Juvenile Glaucoma

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Continuing Education Activity

Juvenile open-angle glaucoma is an uncommon and more severe form of primary open-angle glaucoma. It occurs as a result of abnormal development of trabecular meshwork. It is manageable medically or surgically. This activity discusses the etiology and the pathophysiology of the Ashman phenomenon and highlights the role of the interprofessional team in evaluating and treating patients with this condition.

Objectives:

  • Review the etiology for developing juvenile open-angle glaucoma.
  • Outline the typical presentation of a patient with juvenile open-angle glaucoma.
  • Identify the most common complications associated with juvenile open-angle glaucoma.
  • Summarize the importance of improving communication and care coordination amongst the interprofessional team to enhance the delivery of care for patients with juvenile open-angle glaucoma.

Introduction

Glaucoma is a neurodegenerative disorder characterized by the progressive degeneration of the optic disc and visual field loss, for which intraocular pressure (IOP) is the chief modifiable risk factor. Glaucoma is the most common etiology of irreversible blindness. It affects more than 2 million individuals in the United States and 67 million individuals worldwide.

Glaucoma has two main subtypes: open-angle glaucoma and angle-closure glaucoma. Juvenile open-angle glaucoma (JOAG) is an uncommon form of primary open-angle glaucoma, with earlier onset (3 to 40 years of age), higher IOP, and more severe visual field loss compared with adult-onset primary open-angle glaucoma (POAG).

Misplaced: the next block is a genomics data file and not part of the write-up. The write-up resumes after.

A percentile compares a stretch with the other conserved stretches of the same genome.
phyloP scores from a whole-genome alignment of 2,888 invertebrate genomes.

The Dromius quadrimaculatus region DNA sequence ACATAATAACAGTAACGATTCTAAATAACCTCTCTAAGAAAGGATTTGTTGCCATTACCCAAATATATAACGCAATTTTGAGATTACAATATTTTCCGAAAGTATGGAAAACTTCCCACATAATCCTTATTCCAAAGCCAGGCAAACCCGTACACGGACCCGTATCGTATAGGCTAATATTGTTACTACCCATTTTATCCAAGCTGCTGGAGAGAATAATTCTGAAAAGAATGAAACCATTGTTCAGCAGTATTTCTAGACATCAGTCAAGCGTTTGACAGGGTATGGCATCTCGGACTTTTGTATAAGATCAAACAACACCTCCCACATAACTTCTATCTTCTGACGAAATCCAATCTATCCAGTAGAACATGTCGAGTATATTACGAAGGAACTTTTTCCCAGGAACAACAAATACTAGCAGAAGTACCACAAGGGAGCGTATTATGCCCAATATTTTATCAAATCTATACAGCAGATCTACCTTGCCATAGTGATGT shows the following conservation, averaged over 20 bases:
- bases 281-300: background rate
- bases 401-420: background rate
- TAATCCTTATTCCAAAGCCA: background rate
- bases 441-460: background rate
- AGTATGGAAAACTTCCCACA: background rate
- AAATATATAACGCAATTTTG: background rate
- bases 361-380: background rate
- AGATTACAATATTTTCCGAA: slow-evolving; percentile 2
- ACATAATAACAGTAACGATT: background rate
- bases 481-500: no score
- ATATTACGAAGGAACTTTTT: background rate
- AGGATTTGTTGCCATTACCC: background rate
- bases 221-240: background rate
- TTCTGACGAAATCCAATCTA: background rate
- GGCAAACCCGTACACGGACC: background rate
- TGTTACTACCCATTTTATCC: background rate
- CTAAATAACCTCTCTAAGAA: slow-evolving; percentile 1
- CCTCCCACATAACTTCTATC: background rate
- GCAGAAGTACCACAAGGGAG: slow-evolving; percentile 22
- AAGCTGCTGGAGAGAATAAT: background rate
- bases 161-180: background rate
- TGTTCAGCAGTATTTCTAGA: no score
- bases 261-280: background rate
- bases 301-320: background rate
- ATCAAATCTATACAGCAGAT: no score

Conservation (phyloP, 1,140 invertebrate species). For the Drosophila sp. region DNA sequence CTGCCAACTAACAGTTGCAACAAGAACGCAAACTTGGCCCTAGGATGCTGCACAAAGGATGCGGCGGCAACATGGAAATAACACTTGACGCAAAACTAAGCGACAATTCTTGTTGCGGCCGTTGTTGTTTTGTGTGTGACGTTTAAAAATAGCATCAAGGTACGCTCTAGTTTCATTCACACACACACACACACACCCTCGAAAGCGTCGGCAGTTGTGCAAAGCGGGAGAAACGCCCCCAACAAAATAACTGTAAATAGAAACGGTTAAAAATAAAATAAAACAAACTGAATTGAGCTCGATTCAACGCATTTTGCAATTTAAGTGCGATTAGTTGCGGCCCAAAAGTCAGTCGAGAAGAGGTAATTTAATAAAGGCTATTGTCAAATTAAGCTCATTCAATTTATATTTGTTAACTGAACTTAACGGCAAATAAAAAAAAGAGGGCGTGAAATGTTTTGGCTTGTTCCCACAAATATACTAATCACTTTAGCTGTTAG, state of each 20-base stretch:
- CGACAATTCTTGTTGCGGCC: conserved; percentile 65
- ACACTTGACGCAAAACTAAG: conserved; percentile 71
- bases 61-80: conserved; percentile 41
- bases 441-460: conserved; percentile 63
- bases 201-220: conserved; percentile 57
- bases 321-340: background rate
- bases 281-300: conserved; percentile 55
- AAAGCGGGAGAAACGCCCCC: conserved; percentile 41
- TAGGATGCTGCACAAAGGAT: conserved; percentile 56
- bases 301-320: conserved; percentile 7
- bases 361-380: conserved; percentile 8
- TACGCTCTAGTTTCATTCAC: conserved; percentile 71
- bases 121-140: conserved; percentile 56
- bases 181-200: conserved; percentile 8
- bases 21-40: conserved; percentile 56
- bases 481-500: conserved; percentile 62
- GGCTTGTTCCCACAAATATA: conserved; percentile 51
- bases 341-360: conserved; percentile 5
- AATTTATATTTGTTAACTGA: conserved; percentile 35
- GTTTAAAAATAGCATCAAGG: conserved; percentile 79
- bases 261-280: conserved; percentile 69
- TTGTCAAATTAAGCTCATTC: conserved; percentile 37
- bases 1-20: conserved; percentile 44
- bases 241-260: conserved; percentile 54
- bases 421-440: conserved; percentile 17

Many studies report that this form of glaucoma typically demonstrates an autosomal dominant inheritance pattern. The myocilin (MYOC) gene is identified abundantly through linkage analysis in the trabecular meshwork (TM) of the affected patients.[1][2][3][4][5][6][7] 

Anatomy of the Eye

The eye can subdivide into two parts: anterior and posterior. The anterior part is located in front of the lens and divides into anterior and posterior chambers. In the posterior chamber, the ciliary body of the eye produces a fluid called aqueous humor. This fluid flows from the posterior chamber into the anterior chamber through the pupil and exits the eye via two pathways: the trabecular and uveoscleral pathways. The majority of aqueous humor outflow flows through the trabecular meshwork (TM) and the canal of Schlemm (SC), which are parts of the trabecular pathway. In the uveoscleral pathway, aqueous humor passes into the supraciliary and suprachoroidal spaces through the ciliary muscle. Finally, both routes drain the aqueous humor into the venous circulation.[8]

Etiology

Juvenile open-angle glaucoma often occurs as a result of abnormal development of trabecular meshwork.[5][7] Therefore, drainage of aqueous humor may not be adequate, leading to increased intraocular pressure and damage to the optic nerve.[8]

Juvenile-onset open-angle glaucoma has many risk factors such as:

  • Male sex: in a study of 125 eyes with JOAG, 64% were male.[5]
  • Myopia: Researchers found 87% of JOAG individuals to be myopic in a study of 23 affected patients.[9]
  • Severe elevation of intraocular pressure IOP: it is a typical feature of juvenile-onset primary open-angle glaucoma. Generally, intraocular pressures range over 40 mmHg.[10]
  • African ancestry[2]
  • MYOC mutation[4]

Epidemiology

The prevalence of juvenile open-angle glaucoma is 0.38 per 100,000, ages ranging between 4 and 20 years.[5] Based on a study from the Dallas Glaucoma Registry, which comprised 376 eyes of 239 childhood glaucoma patients, 4% of patients had juvenile open-angle glaucoma.[11]

Pathophysiology

The pathophysiology of glaucoma remains incompletely understood.[12] However, it appears that the elevated intraocular pressure IOP in juvenile-onset primary open-angle glaucoma patients is due to goniodysgenesis, a failure of anterior chamber development, which includes an immature trabecular meshwork and thickened trabecular beams. Developmental abnormalities of the anterior chamber angle are less apparent with older subjects. Later age presentation of glaucoma may have less severe abnormalities of the trabecular meshwork and tends to involve only one eye.[6]